Screening Islam: the representations of religion and gender in different genres of Islamic films in Malaysia
thesisposted on 27.06.2019 by Suria A-Rahman
In order to distinguish essays and pre-prints from academic theses, we have a separate category. These are often much longer text based documents than a paper.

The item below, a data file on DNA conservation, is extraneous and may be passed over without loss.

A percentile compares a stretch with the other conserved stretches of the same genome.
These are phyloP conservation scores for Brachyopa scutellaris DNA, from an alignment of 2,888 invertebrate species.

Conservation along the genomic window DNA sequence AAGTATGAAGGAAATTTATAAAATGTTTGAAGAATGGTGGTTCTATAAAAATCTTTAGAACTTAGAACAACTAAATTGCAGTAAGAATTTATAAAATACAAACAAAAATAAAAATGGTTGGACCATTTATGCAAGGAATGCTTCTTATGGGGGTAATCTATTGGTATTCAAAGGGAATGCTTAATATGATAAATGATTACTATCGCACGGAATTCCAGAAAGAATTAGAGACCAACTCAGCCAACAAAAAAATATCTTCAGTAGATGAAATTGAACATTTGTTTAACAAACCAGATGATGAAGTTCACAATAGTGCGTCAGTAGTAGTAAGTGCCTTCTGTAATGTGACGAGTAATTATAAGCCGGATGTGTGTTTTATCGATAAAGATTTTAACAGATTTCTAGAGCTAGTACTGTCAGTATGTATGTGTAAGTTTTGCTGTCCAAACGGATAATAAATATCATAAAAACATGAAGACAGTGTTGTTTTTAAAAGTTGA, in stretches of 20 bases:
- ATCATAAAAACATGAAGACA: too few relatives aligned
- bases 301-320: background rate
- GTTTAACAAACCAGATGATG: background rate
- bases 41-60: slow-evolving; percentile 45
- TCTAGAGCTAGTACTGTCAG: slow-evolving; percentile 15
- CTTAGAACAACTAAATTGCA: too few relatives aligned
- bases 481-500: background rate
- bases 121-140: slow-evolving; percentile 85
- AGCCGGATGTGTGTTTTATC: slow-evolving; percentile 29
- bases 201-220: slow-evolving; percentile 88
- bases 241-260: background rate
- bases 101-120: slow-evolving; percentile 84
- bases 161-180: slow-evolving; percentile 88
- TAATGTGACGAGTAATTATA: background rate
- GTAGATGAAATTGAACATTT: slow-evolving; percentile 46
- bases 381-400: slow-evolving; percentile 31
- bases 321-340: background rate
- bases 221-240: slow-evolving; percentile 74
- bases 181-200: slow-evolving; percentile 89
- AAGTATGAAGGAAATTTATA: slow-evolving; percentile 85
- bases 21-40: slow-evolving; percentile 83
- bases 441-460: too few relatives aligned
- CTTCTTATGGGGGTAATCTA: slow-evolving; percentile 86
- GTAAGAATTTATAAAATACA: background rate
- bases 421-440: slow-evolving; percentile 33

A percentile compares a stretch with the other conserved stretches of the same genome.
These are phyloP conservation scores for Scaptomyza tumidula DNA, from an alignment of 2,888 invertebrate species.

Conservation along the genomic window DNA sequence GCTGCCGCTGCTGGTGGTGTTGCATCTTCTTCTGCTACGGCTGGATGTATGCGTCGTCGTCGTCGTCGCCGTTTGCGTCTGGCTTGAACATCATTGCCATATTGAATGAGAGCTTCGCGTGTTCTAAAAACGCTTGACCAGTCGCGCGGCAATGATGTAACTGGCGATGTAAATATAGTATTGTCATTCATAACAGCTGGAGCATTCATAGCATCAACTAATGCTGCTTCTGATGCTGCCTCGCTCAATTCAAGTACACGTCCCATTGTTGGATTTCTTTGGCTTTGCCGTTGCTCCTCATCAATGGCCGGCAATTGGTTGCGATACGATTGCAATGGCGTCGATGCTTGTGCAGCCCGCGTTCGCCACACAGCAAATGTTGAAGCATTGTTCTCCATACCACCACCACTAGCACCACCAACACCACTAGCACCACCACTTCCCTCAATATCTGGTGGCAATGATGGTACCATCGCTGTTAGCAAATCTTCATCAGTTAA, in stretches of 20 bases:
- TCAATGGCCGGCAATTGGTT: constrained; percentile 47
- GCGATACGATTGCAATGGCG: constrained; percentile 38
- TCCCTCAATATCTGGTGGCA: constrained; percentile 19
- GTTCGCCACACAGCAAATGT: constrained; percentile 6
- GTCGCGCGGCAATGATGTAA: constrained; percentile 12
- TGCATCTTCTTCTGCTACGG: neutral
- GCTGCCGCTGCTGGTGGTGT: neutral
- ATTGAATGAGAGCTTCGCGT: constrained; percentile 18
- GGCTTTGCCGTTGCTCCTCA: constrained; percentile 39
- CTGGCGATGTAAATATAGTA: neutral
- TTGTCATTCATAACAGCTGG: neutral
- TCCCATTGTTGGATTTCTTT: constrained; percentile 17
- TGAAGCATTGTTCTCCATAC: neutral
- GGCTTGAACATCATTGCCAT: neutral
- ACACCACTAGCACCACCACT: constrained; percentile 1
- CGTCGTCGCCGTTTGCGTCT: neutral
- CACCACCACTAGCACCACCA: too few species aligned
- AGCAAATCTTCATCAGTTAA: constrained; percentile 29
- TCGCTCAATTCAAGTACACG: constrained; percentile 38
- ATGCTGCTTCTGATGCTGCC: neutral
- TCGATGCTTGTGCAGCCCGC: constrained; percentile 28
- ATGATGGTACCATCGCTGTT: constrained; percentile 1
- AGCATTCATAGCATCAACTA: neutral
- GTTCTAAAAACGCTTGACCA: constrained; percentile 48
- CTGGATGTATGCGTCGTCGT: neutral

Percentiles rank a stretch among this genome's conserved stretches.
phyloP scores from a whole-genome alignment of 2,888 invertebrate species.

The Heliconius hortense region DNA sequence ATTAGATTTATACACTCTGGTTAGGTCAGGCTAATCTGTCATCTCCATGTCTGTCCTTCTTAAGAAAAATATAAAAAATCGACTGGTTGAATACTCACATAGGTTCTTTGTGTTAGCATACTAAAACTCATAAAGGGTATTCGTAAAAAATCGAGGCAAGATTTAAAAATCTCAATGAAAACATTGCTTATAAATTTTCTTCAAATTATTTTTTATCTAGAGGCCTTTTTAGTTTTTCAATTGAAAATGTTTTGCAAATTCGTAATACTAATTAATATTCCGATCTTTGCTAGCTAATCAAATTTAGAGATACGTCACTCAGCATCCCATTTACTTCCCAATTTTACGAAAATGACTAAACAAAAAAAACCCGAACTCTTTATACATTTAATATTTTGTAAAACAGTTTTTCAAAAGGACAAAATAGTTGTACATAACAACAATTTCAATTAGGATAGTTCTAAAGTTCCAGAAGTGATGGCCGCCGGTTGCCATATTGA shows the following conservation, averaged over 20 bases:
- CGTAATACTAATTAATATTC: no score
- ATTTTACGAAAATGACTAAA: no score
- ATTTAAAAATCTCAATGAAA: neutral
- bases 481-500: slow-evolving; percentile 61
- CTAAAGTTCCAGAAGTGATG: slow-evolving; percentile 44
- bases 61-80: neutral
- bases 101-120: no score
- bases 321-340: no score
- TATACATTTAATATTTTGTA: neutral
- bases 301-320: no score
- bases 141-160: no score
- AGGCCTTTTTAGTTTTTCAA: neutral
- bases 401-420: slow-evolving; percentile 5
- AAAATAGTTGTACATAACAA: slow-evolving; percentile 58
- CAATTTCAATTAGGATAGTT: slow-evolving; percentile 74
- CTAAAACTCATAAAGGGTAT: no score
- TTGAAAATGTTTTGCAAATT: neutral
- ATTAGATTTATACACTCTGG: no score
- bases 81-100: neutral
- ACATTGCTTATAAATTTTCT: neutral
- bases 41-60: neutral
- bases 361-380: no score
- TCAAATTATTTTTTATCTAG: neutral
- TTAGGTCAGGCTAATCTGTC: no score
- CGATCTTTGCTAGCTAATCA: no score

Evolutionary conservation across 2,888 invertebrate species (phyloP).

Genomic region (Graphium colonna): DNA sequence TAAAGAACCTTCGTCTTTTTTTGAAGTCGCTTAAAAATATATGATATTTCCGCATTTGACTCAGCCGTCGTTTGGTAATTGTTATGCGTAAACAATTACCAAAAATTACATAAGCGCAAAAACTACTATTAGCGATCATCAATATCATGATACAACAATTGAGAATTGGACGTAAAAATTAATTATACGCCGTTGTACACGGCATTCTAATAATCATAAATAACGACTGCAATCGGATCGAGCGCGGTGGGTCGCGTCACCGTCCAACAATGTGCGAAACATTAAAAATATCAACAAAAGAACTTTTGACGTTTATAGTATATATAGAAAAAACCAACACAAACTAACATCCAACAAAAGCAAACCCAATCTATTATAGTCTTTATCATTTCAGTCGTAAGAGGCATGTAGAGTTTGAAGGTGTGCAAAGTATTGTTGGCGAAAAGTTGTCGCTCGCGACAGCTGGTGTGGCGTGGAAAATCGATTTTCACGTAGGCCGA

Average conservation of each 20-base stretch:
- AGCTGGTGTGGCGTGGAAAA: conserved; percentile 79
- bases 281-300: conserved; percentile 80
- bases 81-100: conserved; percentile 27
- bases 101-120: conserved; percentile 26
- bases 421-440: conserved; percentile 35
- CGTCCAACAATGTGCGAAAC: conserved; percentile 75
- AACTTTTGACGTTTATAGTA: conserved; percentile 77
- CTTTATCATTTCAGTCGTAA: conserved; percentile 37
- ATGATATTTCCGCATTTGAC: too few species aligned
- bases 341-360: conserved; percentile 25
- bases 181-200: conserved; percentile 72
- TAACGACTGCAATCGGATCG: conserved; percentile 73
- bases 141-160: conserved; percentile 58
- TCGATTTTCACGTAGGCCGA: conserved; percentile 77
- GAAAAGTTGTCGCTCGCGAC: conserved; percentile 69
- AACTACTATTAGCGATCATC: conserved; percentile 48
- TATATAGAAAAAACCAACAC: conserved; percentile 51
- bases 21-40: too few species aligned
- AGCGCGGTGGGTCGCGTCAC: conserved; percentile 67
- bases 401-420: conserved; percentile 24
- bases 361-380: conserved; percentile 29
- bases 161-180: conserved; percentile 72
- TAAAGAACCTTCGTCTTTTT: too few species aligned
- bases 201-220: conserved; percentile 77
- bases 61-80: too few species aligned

This study seeks to analyse how genres shape the way in which religion is represented in Malaysian ‘Islamic’ films. It is interesting to study how Malaysian filmmakers represent Islam, because Malaysia is a multi ethnic and religious country with a rising film industry and Islam as the official religion of the state. This thesis examines how film’s generic conventions act as meaning-making tools, contributing to different representations of Islam and gender. The thesis employs narrative analysis to analyse the structure of plots and construction of meaning in the films. A total of 13 recent Islamic films were selected, and the analyses illustrate how the films construct different representations of Islam through the genres of horror, comedy, melodrama and art house. A key narrative feature of all the films analysed is the centrality of the life quest of the main protagonist. However, this quest takes significantly different forms in the diverse genres, casting religion and gender rather differently. In the various genres, the life quest may centre around perpetual punishment for worldly or superstitious desires, ‘happy ending’ reward for abandonment of material and Western values, enduring of gendered hardships which reflecting both obedience and strength, and contradictory exposing and forgiving violence. This thesis discusses how religious and gendered subjectivities are made and remade in the intersection between Western conventions of cinematic genres and the specific cultural, religious and political context of Malaysia.